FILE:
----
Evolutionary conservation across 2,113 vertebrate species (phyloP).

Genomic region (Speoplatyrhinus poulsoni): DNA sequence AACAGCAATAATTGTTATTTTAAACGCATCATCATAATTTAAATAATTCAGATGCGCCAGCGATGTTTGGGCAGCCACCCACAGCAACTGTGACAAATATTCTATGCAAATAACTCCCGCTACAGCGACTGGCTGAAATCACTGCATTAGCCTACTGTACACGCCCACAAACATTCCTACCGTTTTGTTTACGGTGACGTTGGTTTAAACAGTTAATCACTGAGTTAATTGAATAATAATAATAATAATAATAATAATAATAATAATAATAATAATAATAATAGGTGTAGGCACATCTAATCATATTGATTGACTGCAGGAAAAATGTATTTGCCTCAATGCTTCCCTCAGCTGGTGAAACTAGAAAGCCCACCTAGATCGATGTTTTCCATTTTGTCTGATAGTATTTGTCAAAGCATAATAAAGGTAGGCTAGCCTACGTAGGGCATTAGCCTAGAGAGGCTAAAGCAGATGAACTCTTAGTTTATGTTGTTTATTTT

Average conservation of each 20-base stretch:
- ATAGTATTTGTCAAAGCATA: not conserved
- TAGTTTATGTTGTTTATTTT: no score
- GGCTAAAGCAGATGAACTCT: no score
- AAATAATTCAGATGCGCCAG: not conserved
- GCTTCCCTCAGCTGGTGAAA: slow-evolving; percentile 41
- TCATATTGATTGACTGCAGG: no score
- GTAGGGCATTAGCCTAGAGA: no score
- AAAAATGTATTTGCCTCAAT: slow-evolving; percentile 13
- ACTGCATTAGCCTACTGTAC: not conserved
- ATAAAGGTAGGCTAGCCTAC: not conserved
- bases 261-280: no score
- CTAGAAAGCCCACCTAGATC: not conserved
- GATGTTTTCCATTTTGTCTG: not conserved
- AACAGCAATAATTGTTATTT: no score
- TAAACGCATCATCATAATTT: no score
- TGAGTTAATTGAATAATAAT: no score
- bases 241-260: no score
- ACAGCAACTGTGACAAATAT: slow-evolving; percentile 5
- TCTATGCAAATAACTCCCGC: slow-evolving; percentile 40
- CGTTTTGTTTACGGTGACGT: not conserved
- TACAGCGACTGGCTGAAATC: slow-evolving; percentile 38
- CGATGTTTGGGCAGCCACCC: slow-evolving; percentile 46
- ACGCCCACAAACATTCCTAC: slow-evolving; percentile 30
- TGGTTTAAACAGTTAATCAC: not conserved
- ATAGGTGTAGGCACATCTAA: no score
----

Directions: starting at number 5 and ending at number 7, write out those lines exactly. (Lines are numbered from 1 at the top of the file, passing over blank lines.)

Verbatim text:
- TAGTTTATGTTGTTTATTTT: no score
- GGCTAAAGCAGATGAACTCT: no score
- AAATAATTCAGATGCGCCAG: not conserved